The crescendo is reached when hundreds of naga babas, all bellowing “Har Har Mahadev,” have conscripted the road on their return to their camps. As soon as one group is gone, the ghats are cleaned—something the babas are quite particular about—before the arrival of the next. The akharas come to the water’s edge two at a time, and take about 40 minutes each at the ghats. Traditionally, the Saivites come first: Mahanirvani, Niranjani, Juna, Atal, Avahan, Anand and Agni. Next come the Vaishnavites—Nirvani, Nirmohi and Digambar. Last the Udasin akharas arrive—Udasin, Naya Udasin and Nirmal.

Babas’ Day: Tens of thousands of sadhus


At 7 a.m. on the 10th, naga babas of the Niranjani and Ananda akharas charge the bathing ghats with the energy of an advancing army.

One moment after the first departs, the next procession comes into sight, saints in the lead, with beautifully decorated chariots of all types. Several of the sadhus are carrying saffron flags printed with their akhara’s sacred symbol. Devotees carry large, ornate umbrellas, holding them above each of their swamis as a sign of respect and nobility. The devotees in procession thunder “Har Har Mahadev,” and the tens of thousands of watching pilgrims echo back the divine tribute. The energy continues to rise.

Come daybreak, the glaring lights are switched off, replaced all of a sudden by the sublime light of sunrise. It is a breathtaking scene. The photographers are fully engrossed in the attempt to capture the scene in this most perfect lighting. The saints shower their blessings on the crowd, who are welcoming the Sun, Surya Devata, with folded hands. As if by some unseen command, the whole mood turns again to meditation.


Pilgrims shout “Har Har Mahadev” as the babas go by.
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The magical sunrise moments pass all too quickly. The whole area is flooded with natural daylight as the next akhara comes into view. Sadhus in saffron robes, their huge silver maces reflecting the brilliance of the sun, are accompanied by hundreds of naga babas. Nearing the ghats, the naga babas break into a trot. The hundreds of thousands of pilgrims who can now see this scene in daylight stand spellbound, with folded hands. After their holy dip, the saints look supercharged with divine power, fully capable, one sees, of bestowing the blessed boons sought by the pilgrims .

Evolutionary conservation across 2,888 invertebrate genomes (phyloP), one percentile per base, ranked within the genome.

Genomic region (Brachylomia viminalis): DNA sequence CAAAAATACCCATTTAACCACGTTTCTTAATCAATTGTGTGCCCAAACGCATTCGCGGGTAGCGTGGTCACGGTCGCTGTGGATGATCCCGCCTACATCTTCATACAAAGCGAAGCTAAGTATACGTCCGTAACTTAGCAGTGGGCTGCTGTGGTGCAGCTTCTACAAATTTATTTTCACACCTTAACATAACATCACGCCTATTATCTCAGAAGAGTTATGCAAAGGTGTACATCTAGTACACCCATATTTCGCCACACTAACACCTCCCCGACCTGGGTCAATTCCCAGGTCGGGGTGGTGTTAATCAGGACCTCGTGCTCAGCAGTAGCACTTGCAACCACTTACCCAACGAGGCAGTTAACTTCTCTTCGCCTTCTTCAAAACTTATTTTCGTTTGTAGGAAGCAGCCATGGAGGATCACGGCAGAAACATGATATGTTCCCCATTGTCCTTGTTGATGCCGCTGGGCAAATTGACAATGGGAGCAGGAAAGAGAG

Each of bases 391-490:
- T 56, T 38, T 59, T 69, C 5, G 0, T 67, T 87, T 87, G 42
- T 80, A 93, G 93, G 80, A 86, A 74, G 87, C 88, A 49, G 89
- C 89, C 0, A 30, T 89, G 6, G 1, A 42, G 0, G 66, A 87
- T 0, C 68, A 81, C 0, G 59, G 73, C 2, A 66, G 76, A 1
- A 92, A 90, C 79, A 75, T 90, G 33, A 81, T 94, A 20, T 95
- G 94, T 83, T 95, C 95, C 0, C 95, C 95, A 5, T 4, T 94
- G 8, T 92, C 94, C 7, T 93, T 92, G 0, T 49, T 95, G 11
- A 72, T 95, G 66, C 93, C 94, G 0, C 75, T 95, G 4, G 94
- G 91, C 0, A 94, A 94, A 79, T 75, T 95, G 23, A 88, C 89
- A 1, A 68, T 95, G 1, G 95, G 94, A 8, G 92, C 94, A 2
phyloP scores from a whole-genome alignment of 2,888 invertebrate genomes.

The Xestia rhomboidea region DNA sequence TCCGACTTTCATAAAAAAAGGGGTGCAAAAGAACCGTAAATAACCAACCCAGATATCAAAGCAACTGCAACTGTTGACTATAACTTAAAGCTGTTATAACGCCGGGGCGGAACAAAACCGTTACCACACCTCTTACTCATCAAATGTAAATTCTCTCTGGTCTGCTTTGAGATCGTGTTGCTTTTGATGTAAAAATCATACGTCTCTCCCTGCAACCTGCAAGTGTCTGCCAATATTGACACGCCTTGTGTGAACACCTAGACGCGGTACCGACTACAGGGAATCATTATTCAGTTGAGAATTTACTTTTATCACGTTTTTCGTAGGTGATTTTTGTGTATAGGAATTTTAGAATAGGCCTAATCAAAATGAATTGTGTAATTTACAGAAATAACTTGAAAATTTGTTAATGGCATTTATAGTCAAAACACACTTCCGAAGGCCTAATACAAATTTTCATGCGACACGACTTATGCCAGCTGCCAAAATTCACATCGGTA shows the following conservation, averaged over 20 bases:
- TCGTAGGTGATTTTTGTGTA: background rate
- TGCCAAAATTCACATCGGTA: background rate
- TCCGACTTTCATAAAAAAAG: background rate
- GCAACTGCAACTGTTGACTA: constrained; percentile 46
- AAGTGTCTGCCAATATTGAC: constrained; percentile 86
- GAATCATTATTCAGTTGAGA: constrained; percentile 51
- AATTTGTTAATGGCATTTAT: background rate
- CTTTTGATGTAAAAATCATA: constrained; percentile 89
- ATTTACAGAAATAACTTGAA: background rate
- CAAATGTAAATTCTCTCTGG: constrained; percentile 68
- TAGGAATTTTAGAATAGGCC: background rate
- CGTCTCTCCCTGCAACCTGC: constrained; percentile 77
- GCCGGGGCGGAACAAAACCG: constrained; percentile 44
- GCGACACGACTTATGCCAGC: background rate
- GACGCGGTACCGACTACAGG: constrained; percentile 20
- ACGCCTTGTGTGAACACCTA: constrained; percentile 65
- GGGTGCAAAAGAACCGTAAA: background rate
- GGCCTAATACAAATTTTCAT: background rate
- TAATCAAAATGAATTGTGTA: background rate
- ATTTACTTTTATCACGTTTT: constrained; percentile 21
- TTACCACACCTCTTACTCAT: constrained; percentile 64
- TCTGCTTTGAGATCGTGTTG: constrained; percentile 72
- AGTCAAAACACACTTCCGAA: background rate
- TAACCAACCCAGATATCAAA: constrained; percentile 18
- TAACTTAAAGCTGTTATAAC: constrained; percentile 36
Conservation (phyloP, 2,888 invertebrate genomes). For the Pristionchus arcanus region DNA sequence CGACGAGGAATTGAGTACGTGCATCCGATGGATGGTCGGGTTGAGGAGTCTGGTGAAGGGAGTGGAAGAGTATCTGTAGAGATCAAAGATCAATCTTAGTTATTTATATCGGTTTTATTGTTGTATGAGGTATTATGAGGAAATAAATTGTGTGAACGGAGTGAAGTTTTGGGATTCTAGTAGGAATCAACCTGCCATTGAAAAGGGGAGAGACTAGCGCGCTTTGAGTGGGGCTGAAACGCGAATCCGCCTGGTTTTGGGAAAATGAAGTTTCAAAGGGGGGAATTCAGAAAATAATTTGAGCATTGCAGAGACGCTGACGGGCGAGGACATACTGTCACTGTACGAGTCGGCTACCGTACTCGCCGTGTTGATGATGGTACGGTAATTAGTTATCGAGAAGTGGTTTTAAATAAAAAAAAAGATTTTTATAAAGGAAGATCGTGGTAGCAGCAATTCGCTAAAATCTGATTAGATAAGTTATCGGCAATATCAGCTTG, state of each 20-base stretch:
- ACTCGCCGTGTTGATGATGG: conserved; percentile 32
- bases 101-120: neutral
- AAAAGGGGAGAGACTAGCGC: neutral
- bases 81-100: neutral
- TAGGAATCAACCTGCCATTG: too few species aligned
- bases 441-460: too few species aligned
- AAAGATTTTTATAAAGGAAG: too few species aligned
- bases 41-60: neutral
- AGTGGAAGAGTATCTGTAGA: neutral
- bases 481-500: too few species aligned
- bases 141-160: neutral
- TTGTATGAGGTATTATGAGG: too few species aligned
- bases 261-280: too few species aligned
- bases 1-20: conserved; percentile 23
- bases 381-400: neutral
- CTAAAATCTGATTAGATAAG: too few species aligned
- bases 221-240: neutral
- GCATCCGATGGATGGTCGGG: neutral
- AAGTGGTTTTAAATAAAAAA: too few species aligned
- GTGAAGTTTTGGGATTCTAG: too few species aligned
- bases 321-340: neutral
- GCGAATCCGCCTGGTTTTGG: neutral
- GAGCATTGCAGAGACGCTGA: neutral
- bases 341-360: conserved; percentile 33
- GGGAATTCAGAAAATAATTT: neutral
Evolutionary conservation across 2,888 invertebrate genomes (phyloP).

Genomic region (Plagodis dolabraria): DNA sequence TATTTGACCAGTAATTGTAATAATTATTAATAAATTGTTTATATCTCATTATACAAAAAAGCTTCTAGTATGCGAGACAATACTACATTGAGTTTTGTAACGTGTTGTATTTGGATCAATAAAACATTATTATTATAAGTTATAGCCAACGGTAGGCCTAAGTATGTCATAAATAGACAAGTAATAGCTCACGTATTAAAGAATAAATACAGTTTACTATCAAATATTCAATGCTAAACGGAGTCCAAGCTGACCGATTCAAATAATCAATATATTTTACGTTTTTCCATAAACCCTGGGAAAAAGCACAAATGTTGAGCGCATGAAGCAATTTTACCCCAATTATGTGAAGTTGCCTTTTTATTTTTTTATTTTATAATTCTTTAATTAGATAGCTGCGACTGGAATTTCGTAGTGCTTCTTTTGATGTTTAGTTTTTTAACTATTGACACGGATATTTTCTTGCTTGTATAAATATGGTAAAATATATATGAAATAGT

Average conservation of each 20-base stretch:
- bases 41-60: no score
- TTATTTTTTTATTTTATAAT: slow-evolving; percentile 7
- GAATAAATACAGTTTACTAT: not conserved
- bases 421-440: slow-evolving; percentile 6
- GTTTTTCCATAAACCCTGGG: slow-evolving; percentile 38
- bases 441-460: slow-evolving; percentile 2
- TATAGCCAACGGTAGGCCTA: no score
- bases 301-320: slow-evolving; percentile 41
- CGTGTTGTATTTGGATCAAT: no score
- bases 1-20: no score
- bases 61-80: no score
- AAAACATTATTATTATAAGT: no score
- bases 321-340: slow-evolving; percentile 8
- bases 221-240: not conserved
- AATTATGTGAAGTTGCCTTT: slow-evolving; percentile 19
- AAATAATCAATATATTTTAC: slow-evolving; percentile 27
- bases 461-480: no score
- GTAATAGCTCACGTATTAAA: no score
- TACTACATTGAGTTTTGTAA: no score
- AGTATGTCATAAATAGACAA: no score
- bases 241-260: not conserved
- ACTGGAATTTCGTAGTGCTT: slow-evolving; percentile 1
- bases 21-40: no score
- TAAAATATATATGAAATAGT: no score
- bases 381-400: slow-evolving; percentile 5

The enthralled pilgrims take their own dip after the saints, then move away from the water in a contemplative mood. They have achieved their spiritual objective and know they are that much closer to moksha.

By official estimate, hundreds of thousands of sadhus and 30 million pilgrims—yes, that’s the population of Tokyo—completed the sacred bath at the Sangam ghats on this auspicious day of February 10, 2013.


(left) A couple pause as they take repeated dips in the Ganga. (right) Mounted police clear the way for the next procession of saints.
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THE KUMBH IS A 30-DAY SPECTACLE with the globe’s largest audience and two superstars: Ganga Herself, the river with the world’s second greatest water discharge, and the myriad saints and sadhus who camp here for the duration, leaving their maths, ashrams, temples and—for thousands of them—their mountain caves. Most Hindus will tell you that the sight of either the Ganga or the saints can liberate one from the cycle of birth and death. What to say of seeing both at once!

While sages are thought of as aloof and unworldly, anyone who spends time at the Kumbh is touched by the way they receive the common pilgrim. Rich and poor alike are showered with blessings, love and affection. Tea, snacks or even full meals are offered to everyone. It is almost as if the sadhus are worshiping the pilgrim, putting into practice that it is God Himself who has come as the guest. A saying often heard at the Kumbh is “Nar Narayan,” which means “man has become as God.”

The naga saints, mostly belonging to the Saiva Akharas, are the biggest attraction. Covered in holy ash and clad in a mere loincloth or altogether naked, they are only accessible to the common devotee during the Kumbh. The nagas combine a charm and attraction with mystery, mysticism and a wild autonomy that makes pilgrims blessed to have their darshan, even from a distance. Traffic stops on the roads when hundreds of nagas move to or from their bath. Initiation of new sadhus is among the exceptional events of the Kumbh.

HINDUISM TODAY has covered the last four Maha Kumbha Melas and in that process has interviewed hundreds of the saints. This time, however, the reporting team has been asked to meet saints previously unknown, often making “cold calls” without introduction. This is challenging, given the understandable suspicion of many—especially the nagas—toward the media, but ultimately it proves rewarding. In any case, making an formal appointment during this controlled chaos is simply impossible.


A Vaishnava sadhu applies the tilak on a pilgrim
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We begin our visitations with Swami Digambar Ishargiri of Shambu Panch Atal Akhara, a naga baba. He receives our reporter and photographer with quiet grace and answers questions on spiritual matters as well as issues confronting Hindu society today, including crimes against women and female infanticide (see interview). Pilgrims come and go during the interview, touching Swami’s feet, receiving holy ash on their forehead as a blessing and often leaving a donation. Swami explains that the donations are used to buy firewood for the dhuni (sacred fire), always kept burning in the center of their tent, and to pass on to the poor who come for help. The tent is simple yet elegant, with Indian carpets and blankets on the ground. Nearly a dozen sadhus are present for the interview, and a similar number sleep here at night.